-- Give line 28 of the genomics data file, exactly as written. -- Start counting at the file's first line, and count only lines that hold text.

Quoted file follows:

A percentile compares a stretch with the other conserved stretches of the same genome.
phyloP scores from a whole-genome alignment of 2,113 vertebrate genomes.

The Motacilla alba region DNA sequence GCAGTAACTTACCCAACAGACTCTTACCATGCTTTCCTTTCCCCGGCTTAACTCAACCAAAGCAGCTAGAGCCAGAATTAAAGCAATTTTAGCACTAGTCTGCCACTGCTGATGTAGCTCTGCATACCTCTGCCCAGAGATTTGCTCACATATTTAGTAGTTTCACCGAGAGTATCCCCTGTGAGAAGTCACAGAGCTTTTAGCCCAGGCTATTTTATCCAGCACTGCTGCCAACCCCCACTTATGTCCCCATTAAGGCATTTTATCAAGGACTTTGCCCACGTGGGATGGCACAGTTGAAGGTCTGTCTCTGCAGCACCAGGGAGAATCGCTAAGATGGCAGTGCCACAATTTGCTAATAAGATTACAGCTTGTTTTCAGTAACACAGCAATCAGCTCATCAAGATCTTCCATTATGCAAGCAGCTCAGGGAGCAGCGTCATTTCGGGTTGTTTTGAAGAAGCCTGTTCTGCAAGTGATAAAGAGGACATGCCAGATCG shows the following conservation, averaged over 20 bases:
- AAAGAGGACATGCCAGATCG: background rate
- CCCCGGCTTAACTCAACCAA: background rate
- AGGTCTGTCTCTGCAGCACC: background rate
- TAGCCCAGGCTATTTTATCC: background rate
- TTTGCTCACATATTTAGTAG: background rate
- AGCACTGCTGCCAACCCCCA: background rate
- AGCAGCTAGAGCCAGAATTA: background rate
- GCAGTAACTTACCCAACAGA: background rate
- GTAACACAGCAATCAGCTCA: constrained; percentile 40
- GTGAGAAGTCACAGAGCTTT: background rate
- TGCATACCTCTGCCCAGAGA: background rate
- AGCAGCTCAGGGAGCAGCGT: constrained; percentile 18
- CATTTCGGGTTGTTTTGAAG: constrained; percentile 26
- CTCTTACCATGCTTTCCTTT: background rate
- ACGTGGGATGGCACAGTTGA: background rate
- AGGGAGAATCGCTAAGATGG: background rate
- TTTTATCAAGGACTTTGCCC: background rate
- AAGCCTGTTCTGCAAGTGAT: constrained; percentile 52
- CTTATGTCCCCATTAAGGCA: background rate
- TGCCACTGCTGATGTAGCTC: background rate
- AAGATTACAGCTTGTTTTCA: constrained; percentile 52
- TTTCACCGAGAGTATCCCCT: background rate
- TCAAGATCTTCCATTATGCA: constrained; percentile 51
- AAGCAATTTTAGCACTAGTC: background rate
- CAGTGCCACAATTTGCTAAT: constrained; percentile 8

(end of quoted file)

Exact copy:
- CAGTGCCACAATTTGCTAAT: constrained; percentile 8